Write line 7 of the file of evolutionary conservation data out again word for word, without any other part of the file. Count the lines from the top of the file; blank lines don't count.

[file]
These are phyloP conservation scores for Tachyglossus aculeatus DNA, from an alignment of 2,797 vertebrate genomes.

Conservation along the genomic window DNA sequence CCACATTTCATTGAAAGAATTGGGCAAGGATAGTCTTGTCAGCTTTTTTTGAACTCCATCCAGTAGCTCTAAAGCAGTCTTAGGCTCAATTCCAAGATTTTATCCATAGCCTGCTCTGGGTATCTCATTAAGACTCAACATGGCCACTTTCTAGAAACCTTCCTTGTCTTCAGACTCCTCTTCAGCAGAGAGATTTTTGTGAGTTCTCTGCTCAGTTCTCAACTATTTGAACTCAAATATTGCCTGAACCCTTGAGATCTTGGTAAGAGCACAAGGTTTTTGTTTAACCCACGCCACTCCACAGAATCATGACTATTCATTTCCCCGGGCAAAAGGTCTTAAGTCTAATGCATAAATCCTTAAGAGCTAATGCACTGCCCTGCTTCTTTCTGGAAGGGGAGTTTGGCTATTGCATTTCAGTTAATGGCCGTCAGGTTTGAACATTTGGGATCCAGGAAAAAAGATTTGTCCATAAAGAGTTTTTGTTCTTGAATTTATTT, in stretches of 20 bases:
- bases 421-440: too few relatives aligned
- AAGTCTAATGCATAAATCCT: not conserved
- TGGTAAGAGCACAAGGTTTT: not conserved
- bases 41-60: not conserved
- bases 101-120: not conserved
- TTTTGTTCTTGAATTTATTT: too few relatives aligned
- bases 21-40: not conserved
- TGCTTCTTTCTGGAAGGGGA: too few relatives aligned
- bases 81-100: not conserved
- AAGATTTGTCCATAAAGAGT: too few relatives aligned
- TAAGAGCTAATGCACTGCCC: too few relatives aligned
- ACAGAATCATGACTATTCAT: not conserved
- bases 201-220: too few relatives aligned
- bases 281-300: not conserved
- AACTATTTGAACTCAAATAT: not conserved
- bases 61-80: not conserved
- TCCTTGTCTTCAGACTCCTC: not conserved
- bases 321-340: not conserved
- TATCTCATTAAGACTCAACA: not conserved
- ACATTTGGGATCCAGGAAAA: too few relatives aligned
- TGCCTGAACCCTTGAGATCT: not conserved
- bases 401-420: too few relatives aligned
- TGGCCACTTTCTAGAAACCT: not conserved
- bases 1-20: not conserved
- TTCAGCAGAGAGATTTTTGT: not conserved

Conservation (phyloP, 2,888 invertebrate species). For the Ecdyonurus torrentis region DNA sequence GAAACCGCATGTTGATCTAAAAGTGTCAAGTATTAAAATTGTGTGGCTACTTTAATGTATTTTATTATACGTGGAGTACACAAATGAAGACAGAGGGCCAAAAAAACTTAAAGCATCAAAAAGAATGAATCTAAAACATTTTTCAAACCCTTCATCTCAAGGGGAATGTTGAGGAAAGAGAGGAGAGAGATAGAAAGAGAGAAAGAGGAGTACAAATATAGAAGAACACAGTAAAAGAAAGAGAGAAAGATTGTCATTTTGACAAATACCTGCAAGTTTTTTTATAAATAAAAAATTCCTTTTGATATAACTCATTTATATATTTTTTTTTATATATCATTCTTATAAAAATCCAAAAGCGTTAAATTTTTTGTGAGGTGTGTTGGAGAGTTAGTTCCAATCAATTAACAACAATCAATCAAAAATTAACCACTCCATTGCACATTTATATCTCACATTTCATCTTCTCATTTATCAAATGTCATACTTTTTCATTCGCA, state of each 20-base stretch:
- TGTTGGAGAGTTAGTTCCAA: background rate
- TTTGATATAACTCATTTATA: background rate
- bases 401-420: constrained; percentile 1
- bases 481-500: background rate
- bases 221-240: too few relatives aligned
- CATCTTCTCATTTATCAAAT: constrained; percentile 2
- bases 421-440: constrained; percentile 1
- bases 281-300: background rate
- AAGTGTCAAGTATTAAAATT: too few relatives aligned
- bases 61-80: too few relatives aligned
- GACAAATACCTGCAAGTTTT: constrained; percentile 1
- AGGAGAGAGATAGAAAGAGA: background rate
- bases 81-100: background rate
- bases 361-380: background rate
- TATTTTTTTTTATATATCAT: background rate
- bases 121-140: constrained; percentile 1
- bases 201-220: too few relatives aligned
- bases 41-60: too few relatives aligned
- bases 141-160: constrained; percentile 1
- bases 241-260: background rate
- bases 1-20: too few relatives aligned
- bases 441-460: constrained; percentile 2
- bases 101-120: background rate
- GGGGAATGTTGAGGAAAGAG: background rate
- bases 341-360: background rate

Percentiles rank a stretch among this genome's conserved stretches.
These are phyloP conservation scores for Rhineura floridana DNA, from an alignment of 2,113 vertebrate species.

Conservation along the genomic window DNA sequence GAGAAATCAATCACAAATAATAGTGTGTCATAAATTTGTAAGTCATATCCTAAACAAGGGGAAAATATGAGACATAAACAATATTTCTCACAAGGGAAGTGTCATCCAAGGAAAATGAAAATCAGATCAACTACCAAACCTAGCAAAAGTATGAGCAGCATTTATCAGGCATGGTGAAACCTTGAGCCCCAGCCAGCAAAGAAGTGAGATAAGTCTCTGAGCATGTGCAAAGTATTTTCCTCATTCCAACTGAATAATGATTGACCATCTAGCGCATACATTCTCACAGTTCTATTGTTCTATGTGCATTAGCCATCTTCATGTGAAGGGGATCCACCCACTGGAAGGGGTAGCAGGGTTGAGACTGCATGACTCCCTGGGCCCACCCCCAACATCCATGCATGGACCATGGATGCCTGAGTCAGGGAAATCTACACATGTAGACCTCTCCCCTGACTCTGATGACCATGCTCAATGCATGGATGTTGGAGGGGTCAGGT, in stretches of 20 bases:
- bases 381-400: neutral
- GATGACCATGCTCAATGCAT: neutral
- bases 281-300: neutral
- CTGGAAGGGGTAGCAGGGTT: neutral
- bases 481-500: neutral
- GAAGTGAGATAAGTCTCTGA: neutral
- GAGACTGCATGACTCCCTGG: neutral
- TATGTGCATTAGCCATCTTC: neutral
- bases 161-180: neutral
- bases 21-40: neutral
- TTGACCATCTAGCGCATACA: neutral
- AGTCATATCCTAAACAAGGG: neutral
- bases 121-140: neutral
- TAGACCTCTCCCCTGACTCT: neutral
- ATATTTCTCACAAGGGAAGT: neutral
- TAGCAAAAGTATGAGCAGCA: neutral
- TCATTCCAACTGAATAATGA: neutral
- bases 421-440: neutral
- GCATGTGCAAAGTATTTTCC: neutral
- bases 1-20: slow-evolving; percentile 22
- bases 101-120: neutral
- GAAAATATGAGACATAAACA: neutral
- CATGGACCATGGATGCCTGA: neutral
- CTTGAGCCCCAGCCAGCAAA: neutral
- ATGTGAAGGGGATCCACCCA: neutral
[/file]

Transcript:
- bases 101-120: not conserved